1. Calculations may be based either on analysis procedures for stability of an infinite slope with seepage parallel to the slope surface or on another method acceptable to the lead agency. For the infinite slope analysis, the minimum assumed depth of soil saturation is the smaller of either a depth of one (1) meter or depth to firm bedrock. Soil strength characteristics used in analysis should be obtained from representative samples of surficial soils that are tested under conditions approximating saturation and at normal loads approximating conditions at very shallow depth.
  2. Appropriate mitigation procedures and surface stabilization should be recommended, in order to provide the required level of surficial slope stability.
  3. Recommendations for mitigation of damage to the proposed development caused by failure of off-site slopes should be made unless slope-specific investigations and analyses demonstrate that the slopes are stable. Ravines, swales, and hollows on natural slopes warrant special attention as potential sources of fast-moving debris flows and other types of landslides. If possible, structures should be located away from the base or axis of these types of features.
Amplification of Earthquakes on Steep Landslide Slopes
Ashford and Sitar (1994) presented a method to analyze topographic amplification of site response on slopes. They specifically addressed the expected response of very steep slopes in weakly cemented rock. Amplification was found to increase with inclined seismic waves traveling into the slope crest. They found that the fundamental site period dominates the seismic response of any given slope. The relationship between wave length and slope height controls the degree of amplification. However, as the slopes decrease in steepness (i.e., less than 30 degrees), the slope-induced amplification becomes less and less important, and geologic contacts between dissimilar strata appear to exert more influence on observed failures.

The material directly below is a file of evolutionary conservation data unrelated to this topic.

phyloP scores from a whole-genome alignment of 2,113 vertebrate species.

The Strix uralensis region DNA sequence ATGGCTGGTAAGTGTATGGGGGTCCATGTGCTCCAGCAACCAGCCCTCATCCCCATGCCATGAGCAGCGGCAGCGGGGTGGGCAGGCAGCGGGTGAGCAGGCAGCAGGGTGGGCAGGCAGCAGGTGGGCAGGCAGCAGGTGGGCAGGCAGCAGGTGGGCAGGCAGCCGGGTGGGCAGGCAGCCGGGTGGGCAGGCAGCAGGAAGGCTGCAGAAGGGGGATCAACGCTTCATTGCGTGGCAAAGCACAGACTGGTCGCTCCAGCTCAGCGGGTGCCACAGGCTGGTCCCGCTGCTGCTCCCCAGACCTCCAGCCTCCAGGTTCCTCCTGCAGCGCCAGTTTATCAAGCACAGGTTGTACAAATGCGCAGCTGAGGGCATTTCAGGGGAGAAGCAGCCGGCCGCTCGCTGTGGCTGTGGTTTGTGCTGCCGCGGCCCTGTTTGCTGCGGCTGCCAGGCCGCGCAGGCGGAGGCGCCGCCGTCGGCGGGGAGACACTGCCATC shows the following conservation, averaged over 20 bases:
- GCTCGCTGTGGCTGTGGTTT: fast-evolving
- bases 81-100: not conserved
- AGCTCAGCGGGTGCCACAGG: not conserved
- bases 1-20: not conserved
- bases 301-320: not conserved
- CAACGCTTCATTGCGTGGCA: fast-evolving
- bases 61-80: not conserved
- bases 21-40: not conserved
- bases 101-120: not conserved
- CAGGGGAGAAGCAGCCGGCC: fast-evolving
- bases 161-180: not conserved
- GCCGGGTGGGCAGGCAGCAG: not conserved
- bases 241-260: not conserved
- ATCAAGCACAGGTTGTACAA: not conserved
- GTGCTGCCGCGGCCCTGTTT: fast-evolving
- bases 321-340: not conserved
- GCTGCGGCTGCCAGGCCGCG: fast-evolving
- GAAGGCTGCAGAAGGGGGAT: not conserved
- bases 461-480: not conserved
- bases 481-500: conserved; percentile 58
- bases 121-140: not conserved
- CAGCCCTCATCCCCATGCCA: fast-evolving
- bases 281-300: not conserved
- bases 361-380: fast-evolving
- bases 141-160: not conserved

Mitigation of Earthquake-Induced Landslide Hazards

Basic Considerations

For any existing or proposed slopes that are determined to be unstable, appropriate mitigation measures should be provided before the project is approved. The hazards these slopes present can be mitigated in one of three ways: 
  1. Avoid the Failure Hazard: Where the potential for failure is beyond the acceptable level and not preventable by practical means, as in mountainous terrain subject to massive planar slides or rock and debris avalanches, the hazard should be avoided. Developments should be built sufficiently far away from the threat that they will not be affected even if the slope does fail. Planned development areas on the slope or near its base should be avoided and relocated to areas where stabilization is feasible.
  2. Protect the Site from the Failure: While it is not always possible to prevent slope failures occurring above a project site, it is sometimes possible to protect the site from the runout of failed slope materials. This is particularly true for sites located at or near the base of steep slopes which can receive large amounts of material from shallow disaggregated landslides or debris flows. Methods include catchment and/or protective structures such as basins, embankments, diversion or barrier walls, and fences. Diversion methods should only be employed where the diverted landslide materials will not affect other sites.
  3. Reduce the Hazard to an Acceptable Level: Unstable slopes affecting a project can be rendered stable (that is, by increasing the factor of safety to > 1.5 for static and > 1.1 for dynamic loads) by eliminating the slope, removing the unstable soil and rock materials, or applying one or more appropriate slope stabilization methods (such as buttress fills, subdrains, soil nailing, crib walls, etc.). For deep-seated slope instability, strengthening the design of the structure (e.g., reinforced foundations) is generally not by itself an adequate mitigation measure.